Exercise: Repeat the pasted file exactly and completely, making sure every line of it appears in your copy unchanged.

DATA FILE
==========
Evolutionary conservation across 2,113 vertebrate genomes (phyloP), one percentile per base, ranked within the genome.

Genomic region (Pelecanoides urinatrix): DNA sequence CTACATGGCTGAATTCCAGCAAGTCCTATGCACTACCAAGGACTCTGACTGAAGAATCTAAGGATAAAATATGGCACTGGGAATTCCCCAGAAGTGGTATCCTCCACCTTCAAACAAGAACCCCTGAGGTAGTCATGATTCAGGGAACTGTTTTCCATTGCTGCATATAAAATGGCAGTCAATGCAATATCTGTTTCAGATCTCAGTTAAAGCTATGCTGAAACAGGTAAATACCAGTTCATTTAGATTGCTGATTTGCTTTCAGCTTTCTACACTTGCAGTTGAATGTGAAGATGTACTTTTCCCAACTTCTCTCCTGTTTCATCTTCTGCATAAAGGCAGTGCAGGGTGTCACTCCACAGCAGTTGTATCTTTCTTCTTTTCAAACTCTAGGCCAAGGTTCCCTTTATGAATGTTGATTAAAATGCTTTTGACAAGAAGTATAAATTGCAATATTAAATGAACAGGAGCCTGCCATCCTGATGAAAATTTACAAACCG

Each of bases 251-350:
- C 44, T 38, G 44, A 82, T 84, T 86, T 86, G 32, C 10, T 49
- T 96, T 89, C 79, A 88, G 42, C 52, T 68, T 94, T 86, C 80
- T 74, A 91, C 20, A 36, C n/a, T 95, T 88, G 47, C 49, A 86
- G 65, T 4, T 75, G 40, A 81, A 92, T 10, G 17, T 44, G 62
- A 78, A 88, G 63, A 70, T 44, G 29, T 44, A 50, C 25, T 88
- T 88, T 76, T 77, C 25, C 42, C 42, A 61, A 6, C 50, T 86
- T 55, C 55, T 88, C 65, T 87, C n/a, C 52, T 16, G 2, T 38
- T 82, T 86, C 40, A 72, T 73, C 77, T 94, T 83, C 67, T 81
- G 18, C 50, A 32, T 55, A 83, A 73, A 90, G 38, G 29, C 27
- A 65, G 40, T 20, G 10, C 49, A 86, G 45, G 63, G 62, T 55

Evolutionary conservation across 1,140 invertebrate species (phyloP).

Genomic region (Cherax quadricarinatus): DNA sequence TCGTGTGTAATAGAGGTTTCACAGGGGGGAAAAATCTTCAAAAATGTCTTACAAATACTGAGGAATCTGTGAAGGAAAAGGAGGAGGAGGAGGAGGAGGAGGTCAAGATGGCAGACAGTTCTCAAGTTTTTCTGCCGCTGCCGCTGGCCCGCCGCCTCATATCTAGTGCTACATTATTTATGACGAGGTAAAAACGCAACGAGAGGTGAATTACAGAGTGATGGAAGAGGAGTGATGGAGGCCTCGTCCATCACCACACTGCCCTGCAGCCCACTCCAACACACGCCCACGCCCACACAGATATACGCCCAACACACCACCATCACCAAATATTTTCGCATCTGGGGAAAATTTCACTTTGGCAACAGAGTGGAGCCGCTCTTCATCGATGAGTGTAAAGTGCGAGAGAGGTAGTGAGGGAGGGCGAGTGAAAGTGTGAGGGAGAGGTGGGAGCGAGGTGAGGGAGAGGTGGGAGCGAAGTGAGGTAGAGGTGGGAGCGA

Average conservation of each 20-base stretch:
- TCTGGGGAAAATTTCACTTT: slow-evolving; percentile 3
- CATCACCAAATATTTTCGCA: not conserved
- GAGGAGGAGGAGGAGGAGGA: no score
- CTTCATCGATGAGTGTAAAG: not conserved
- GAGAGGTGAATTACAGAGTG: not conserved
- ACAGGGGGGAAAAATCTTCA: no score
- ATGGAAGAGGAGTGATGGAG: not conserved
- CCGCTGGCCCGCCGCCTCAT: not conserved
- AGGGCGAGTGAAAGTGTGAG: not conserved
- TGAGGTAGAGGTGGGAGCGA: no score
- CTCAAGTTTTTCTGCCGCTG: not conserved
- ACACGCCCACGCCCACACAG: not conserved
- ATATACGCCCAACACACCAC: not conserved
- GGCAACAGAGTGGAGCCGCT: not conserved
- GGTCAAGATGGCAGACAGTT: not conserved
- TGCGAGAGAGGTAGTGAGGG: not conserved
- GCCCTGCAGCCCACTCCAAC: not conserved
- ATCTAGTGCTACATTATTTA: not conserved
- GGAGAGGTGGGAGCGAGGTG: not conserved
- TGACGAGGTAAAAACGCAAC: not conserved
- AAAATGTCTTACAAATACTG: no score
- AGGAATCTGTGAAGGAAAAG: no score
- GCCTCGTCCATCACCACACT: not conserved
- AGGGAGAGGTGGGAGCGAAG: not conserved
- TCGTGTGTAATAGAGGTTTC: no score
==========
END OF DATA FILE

Evolutionary conservation across 2,113 vertebrate genomes (phyloP), one percentile per base, ranked within the genome.

Genomic region (Pelecanoides urinatrix): DNA sequence CTACATGGCTGAATTCCAGCAAGTCCTATGCACTACCAAGGACTCTGACTGAAGAATCTAAGGATAAAATATGGCACTGGGAATTCCCCAGAAGTGGTATCCTCCACCTTCAAACAAGAACCCCTGAGGTAGTCATGATTCAGGGAACTGTTTTCCATTGCTGCATATAAAATGGCAGTCAATGCAATATCTGTTTCAGATCTCAGTTAAAGCTATGCTGAAACAGGTAAATACCAGTTCATTTAGATTGCTGATTTGCTTTCAGCTTTCTACACTTGCAGTTGAATGTGAAGATGTACTTTTCCCAACTTCTCTCCTGTTTCATCTTCTGCATAAAGGCAGTGCAGGGTGTCACTCCACAGCAGTTGTATCTTTCTTCTTTTCAAACTCTAGGCCAAGGTTCCCTTTATGAATGTTGATTAAAATGCTTTTGACAAGAAGTATAAATTGCAATATTAAATGAACAGGAGCCTGCCATCCTGATGAAAATTTACAAACCG

Each of bases 251-350:
- C 44, T 38, G 44, A 82, T 84, T 86, T 86, G 32, C 10, T 49
- T 96, T 89, C 79, A 88, G 42, C 52, T 68, T 94, T 86, C 80
- T 74, A 91, C 20, A 36, C n/a, T 95, T 88, G 47, C 49, A 86
- G 65, T 4, T 75, G 40, A 81, A 92, T 10, G 17, T 44, G 62
- A 78, A 88, G 63, A 70, T 44, G 29, T 44, A 50, C 25, T 88
- T 88, T 76, T 77, C 25, C 42, C 42, A 61, A 6, C 50, T 86
- T 55, C 55, T 88, C 65, T 87, C n/a, C 52, T 16, G 2, T 38
- T 82, T 86, C 40, A 72, T 73, C 77, T 94, T 83, C 67, T 81
- G 18, C 50, A 32, T 55, A 83, A 73, A 90, G 38, G 29, C 27
- A 65, G 40, T 20, G 10, C 49, A 86, G 45, G 63, G 62, T 55

Evolutionary conservation across 1,140 invertebrate species (phyloP).

Genomic region (Cherax quadricarinatus): DNA sequence TCGTGTGTAATAGAGGTTTCACAGGGGGGAAAAATCTTCAAAAATGTCTTACAAATACTGAGGAATCTGTGAAGGAAAAGGAGGAGGAGGAGGAGGAGGAGGTCAAGATGGCAGACAGTTCTCAAGTTTTTCTGCCGCTGCCGCTGGCCCGCCGCCTCATATCTAGTGCTACATTATTTATGACGAGGTAAAAACGCAACGAGAGGTGAATTACAGAGTGATGGAAGAGGAGTGATGGAGGCCTCGTCCATCACCACACTGCCCTGCAGCCCACTCCAACACACGCCCACGCCCACACAGATATACGCCCAACACACCACCATCACCAAATATTTTCGCATCTGGGGAAAATTTCACTTTGGCAACAGAGTGGAGCCGCTCTTCATCGATGAGTGTAAAGTGCGAGAGAGGTAGTGAGGGAGGGCGAGTGAAAGTGTGAGGGAGAGGTGGGAGCGAGGTGAGGGAGAGGTGGGAGCGAAGTGAGGTAGAGGTGGGAGCGA

Average conservation of each 20-base stretch:
- TCTGGGGAAAATTTCACTTT: slow-evolving; percentile 3
- CATCACCAAATATTTTCGCA: not conserved
- GAGGAGGAGGAGGAGGAGGA: no score
- CTTCATCGATGAGTGTAAAG: not conserved
- GAGAGGTGAATTACAGAGTG: not conserved
- ACAGGGGGGAAAAATCTTCA: no score
- ATGGAAGAGGAGTGATGGAG: not conserved
- CCGCTGGCCCGCCGCCTCAT: not conserved
- AGGGCGAGTGAAAGTGTGAG: not conserved
- TGAGGTAGAGGTGGGAGCGA: no score
- CTCAAGTTTTTCTGCCGCTG: not conserved
- ACACGCCCACGCCCACACAG: not conserved
- ATATACGCCCAACACACCAC: not conserved
- GGCAACAGAGTGGAGCCGCT: not conserved
- GGTCAAGATGGCAGACAGTT: not conserved
- TGCGAGAGAGGTAGTGAGGG: not conserved
- GCCCTGCAGCCCACTCCAAC: not conserved
- ATCTAGTGCTACATTATTTA: not conserved
- GGAGAGGTGGGAGCGAGGTG: not conserved
- TGACGAGGTAAAAACGCAAC: not conserved
- AAAATGTCTTACAAATACTG: no score
- AGGAATCTGTGAAGGAAAAG: no score
- GCCTCGTCCATCACCACACT: not conserved
- AGGGAGAGGTGGGAGCGAAG: not conserved
- TCGTGTGTAATAGAGGTTTC: no score